No reason to persecute those who look different
I have been dawdling over what I am told I need to do. One of the hardest choices I ever made was to leave India to try to realize my scientific dreams. It is needless to add my “immigrant” struggles to countless others. Suffice to say, I can pit my life’s work as a scientist educator and claim the right to being a worthy citizen.
Yet I have to crawl to a post office with completed forms and a photo ID to get a citizenship card (to carry in my wallet all the time). It appears “they” can, at any time, stop those who look different and demand papers and citizenship.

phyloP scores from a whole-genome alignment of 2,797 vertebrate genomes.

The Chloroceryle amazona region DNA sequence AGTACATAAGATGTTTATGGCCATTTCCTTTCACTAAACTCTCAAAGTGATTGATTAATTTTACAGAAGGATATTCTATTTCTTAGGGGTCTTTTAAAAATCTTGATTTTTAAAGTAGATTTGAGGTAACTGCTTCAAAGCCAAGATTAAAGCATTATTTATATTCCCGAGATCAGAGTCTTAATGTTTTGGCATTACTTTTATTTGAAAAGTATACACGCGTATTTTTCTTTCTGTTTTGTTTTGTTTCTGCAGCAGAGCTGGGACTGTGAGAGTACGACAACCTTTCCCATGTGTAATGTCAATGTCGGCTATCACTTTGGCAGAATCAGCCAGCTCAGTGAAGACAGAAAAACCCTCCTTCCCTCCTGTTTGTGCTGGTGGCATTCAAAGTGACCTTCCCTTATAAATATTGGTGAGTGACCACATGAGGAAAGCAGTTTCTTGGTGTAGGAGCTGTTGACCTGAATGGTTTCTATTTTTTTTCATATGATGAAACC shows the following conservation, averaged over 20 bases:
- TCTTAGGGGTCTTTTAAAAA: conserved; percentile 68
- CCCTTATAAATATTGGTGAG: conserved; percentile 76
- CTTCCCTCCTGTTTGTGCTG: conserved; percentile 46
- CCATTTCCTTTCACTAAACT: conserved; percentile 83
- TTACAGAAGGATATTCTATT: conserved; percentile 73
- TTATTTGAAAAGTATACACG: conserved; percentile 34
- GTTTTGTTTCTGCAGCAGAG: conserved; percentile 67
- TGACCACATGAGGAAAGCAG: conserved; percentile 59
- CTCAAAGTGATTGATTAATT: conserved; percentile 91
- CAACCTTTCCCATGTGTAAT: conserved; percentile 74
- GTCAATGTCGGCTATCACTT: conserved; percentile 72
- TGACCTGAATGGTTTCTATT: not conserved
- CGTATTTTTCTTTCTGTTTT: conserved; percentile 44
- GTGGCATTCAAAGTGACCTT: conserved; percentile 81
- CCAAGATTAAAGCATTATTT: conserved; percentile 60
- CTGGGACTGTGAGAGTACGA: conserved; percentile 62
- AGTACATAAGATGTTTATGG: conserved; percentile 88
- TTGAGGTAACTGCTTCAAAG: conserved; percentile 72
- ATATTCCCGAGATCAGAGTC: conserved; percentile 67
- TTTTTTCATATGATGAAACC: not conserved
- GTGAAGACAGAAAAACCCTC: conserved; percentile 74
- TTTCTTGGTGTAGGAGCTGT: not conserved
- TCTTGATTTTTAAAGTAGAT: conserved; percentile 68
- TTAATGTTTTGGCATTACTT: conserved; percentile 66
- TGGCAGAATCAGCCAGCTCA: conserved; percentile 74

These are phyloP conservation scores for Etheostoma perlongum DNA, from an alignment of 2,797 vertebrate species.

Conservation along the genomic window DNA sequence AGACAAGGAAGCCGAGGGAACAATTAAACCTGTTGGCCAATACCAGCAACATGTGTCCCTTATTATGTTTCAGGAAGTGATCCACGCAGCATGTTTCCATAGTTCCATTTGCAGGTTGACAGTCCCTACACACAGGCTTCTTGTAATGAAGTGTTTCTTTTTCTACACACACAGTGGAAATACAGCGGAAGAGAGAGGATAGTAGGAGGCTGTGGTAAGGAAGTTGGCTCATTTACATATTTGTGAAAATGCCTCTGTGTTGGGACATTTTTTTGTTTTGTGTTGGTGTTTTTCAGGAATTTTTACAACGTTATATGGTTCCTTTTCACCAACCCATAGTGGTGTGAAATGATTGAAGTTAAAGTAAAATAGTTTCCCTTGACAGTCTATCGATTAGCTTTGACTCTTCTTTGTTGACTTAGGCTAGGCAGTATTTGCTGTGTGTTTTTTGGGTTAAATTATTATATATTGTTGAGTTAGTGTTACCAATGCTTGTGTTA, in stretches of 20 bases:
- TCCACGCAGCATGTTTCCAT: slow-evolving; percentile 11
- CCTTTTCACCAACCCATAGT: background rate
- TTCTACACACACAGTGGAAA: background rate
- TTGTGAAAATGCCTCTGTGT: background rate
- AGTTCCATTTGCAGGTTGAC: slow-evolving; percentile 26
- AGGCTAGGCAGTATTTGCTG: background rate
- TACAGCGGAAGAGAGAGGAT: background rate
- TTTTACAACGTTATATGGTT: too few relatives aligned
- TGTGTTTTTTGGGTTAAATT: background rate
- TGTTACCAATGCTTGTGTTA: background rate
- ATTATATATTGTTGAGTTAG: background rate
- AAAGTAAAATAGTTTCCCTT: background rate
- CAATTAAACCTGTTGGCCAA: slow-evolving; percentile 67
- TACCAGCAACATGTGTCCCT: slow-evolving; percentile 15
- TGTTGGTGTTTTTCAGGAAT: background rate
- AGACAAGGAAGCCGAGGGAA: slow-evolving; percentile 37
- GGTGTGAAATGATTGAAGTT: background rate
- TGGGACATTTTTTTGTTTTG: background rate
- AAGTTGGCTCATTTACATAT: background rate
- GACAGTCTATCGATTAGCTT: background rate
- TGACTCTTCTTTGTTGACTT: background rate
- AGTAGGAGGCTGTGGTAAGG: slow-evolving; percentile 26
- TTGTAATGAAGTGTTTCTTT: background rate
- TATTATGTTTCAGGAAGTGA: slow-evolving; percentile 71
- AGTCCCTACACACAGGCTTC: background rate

Why? Because some of my fellow citizens did not care, were not confident enough and felt the need to drum up fake zeal and faux patriotism to push people like me into corners. Some were apathetic and others were busy arguing out ideological purity, thus enabling the rise of this injustice.
One can say I don’t have to. My survival instinct, on the other hand, runs contrary. Still, I hesitate. I get a faint idea of what it must have been like in Germany during the ’30s, where identifying differences became the law. How is this different?
Rama Dey-Rao, Ph.D.